What Do You Manage?

[article]
Summary:

You're a test manager. But do you manage only the testing? A frustrated test manager recently said, "With my SQA hat, I want to focus on finding defects and discovering risk in the product. With my support hat, I want to solve problems. With my tech pubs hat, I'm trying to get the documentation written. But last week, everyone needed my help at once. I'm only one person—how the heck do I do all that?" Well, maybe you shouldn't have to.

You're a test manager. Do you manage only the testing? Do you also manage support, documentation, and maybe computer labs? I meet a lot of test managers, and testing is only one of the things they manage.

At a recent workshop, Mike said, "With my SQA hat, I want to focus on finding defects and discovering risk in the product. With my support hat, I want to solve problems. With my tech pubs hat, I'm trying to get the documentation written. Last week, I felt really torn. My test group was having trouble quantifying risk and wanted some time with me. The doc group had discovered the installation scripts didn't work the way they were supposed to, and needed help from the developers and the testers. Our largest customer was having terrible problems, and I was trying to solve all these problems at one time. I'm only one person?how the heck do I do all that??"

I see several problems with test managers managing more than one function, at the first-line manager level. These other functions are not complementary to testing. Let's look at the objectives of these other functions:

Function

Primary Objective

Testing

Discover information about the product in development and report on those problems

Support

Discover solutions to problems reported about the product already released

Documentation

Discover information about the product in development and write descriptive information for potential users

System Administration

Monitor the state of the network and the machines (fix problems where necessary)

Release Engineering

Monitor development's progress and make builds

Quality Engineering

Discover information about the product in development and report on those problems; monitor product development activities and work with development to find solutions to those problems

So, why are all these first-line test managers managing work other than testing? My cynical response is that the senior managers don't understand the objectives of testing. The senior managers are looking at the number of people in the test group, not the actions of the test group, and basing their organizational decisions on that. Mike's VP in the above example said, "You only have four people in testing, only three people in support, and only two writers. Surely you can manage nine people. The development manger is managing ten people."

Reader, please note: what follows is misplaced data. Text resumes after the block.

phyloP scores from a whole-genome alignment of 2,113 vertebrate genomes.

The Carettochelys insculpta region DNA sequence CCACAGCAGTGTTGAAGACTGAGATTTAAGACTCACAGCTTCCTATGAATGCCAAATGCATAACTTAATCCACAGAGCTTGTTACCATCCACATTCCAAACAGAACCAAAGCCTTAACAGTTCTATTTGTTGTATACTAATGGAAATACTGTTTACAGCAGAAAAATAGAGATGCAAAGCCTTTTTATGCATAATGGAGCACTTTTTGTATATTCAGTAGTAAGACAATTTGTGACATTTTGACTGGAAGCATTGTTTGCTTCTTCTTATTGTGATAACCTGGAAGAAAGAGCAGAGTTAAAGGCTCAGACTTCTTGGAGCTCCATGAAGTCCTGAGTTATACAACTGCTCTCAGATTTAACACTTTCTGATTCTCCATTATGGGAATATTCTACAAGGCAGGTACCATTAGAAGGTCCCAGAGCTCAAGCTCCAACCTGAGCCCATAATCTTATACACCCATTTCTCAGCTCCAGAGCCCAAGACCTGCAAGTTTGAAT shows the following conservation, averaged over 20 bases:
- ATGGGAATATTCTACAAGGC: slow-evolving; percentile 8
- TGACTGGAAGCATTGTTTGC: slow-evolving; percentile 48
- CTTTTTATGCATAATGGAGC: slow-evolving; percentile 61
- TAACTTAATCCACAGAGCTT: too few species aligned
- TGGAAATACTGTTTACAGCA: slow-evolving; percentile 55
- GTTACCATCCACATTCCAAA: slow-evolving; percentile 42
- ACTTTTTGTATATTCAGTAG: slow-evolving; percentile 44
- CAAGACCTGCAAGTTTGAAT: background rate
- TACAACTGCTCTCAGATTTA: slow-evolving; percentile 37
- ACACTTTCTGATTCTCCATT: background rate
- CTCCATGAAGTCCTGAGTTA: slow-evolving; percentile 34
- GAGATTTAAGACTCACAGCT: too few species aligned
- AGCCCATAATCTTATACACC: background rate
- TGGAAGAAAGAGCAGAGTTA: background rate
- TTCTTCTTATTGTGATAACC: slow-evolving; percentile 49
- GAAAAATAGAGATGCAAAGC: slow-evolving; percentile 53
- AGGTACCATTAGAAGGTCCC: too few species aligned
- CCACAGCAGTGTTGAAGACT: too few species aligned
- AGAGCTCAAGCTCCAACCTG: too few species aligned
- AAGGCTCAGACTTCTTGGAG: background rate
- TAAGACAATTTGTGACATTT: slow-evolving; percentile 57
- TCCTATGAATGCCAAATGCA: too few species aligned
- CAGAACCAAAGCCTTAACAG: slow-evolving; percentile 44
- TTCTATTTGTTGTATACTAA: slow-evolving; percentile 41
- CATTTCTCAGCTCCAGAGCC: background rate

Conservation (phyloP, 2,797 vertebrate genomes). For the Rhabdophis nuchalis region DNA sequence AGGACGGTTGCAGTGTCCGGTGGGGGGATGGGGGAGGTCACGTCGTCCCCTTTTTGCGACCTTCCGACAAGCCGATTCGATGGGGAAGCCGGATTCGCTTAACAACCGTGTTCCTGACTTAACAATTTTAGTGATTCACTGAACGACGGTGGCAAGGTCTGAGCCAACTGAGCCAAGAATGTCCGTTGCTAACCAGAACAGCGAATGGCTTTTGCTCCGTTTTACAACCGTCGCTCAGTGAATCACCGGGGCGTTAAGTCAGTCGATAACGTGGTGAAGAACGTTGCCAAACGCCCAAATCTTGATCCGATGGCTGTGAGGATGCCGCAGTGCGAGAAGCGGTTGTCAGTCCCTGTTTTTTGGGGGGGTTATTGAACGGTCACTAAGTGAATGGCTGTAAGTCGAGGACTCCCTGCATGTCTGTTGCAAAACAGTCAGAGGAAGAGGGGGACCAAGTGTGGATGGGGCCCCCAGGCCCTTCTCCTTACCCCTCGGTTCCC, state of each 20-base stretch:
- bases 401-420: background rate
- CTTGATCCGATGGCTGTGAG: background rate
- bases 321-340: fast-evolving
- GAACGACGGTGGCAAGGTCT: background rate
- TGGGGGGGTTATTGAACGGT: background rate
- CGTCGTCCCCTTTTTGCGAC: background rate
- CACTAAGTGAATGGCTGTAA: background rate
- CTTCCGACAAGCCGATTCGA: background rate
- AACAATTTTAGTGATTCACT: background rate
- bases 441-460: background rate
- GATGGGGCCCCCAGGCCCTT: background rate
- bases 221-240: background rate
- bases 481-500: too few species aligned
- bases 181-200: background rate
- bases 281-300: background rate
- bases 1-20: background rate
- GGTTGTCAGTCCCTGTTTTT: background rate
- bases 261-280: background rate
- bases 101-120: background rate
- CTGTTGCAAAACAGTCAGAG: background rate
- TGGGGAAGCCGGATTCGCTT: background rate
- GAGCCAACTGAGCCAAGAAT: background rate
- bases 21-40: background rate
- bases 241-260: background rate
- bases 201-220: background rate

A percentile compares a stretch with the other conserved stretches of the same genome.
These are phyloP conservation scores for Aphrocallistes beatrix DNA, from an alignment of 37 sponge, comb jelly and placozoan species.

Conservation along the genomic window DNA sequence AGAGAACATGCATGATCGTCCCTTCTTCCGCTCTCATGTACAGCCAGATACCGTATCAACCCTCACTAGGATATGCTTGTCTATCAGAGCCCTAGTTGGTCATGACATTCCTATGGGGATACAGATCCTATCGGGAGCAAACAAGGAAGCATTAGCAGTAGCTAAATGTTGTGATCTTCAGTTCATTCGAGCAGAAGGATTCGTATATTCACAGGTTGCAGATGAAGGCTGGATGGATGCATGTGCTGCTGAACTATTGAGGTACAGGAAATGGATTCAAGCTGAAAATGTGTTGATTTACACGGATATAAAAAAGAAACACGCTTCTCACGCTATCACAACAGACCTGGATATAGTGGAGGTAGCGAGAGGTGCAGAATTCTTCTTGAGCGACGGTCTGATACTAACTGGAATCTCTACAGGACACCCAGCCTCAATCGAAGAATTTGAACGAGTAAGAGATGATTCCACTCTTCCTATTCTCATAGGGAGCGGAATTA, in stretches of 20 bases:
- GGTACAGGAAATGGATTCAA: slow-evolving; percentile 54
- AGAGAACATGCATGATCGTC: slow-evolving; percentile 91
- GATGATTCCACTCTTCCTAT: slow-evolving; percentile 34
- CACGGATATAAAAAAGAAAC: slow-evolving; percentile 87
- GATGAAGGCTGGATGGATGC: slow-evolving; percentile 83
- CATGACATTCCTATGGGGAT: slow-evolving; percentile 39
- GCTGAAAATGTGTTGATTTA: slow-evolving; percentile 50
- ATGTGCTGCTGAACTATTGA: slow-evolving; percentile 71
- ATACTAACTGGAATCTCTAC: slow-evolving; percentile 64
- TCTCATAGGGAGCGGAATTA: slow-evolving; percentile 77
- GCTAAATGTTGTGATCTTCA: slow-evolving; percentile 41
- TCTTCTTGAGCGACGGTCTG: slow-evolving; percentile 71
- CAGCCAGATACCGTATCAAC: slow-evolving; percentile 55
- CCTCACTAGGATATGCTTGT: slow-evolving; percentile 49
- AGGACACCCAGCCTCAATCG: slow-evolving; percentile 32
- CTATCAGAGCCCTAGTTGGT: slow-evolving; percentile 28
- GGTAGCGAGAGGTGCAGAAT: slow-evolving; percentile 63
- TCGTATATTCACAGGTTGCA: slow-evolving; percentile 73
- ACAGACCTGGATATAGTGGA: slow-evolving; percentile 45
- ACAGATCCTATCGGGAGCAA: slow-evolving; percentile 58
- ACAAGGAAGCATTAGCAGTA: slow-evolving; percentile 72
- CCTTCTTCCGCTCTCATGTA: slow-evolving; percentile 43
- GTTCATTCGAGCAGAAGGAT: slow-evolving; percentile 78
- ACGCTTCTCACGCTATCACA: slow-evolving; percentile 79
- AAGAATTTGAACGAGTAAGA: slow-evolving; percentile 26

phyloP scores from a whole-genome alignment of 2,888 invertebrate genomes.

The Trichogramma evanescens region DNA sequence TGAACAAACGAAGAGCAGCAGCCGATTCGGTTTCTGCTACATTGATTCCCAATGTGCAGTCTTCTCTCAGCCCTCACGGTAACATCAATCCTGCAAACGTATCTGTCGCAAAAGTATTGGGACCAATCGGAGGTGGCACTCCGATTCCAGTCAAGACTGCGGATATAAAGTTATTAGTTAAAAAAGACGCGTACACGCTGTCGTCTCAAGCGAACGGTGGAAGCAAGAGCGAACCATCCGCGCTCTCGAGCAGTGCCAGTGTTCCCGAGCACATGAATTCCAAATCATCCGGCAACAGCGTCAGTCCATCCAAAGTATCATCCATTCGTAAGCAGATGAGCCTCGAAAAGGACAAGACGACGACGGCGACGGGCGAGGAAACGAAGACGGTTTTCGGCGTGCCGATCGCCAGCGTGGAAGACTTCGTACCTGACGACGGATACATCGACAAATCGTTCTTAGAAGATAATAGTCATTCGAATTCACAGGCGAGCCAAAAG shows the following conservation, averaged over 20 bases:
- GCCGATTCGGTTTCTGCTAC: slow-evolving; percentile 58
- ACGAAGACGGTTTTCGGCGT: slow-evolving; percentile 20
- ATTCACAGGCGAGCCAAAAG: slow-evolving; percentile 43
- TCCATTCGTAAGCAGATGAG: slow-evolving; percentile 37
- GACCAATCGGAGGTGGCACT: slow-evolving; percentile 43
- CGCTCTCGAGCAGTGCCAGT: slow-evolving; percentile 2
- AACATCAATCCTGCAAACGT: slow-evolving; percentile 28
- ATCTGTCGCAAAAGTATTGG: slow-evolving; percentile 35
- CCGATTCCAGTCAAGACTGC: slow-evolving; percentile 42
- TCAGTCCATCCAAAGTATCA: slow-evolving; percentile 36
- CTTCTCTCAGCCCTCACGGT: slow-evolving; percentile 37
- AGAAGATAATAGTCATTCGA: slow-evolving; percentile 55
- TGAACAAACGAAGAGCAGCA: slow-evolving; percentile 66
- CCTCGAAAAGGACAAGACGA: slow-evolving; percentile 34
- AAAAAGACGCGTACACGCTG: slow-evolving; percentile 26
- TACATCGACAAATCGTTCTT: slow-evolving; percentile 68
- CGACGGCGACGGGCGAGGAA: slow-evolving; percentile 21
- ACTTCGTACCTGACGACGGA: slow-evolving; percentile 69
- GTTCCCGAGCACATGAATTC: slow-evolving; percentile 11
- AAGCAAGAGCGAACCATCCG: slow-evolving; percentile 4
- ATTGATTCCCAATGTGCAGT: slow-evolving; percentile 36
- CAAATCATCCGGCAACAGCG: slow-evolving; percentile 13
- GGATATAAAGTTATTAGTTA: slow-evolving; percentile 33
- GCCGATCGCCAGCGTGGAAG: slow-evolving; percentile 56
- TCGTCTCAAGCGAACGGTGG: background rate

If your organization is based on the number of people in the test group instead of what the test group does, talk to your management. Explain the objectives of your group, and why it makes sense for you to be dedicated to testing. Explain the difference between testing and other non-software-development work. Explain what you could do if you were devoted to testing all the time. And don't forget to explain that it's harder to manage several functions rather than only one function.

About the author

Johanna Rothman's picture Johanna Rothman

Johanna Rothman, known as the “Pragmatic Manager,” helps organizational leaders see problems and risks in their product development. She helps them recognize potential “gotchas,” seize opportunities, and remove impediments. Johanna was the Agile 2009 conference chair. She is the technical editor for Agile Connection and the author of these books:

  • Manage Your Job Search
  • Hiring Geeks That Fit
  • Manage Your Project Portfolio: Increase Your Capacity and Finish More Projects
  • The 2008 Jolt Productivity award-winning Manage It! Your Guide to Modern, Pragmatic Project Management
  • Behind Closed Doors: Secrets of Great Management
  • Hiring the Best Knowledge Workers, Techies & Nerds: The Secrets and Science of Hiring Technical People

Johanna is working on a book about agile program management. She writes columns for Stickyminds.com and projectmanagementcom and blogs on her website, jrothman.com, as well on createadaptablelife.com.

AgileConnection is one of the growing communities of the TechWell network.

Featuring fresh, insightful stories, TechWell.com is the place to go for what is happening in software development and delivery.  Join the conversation now!

Upcoming Events

May 04
May 04
May 04
Jun 01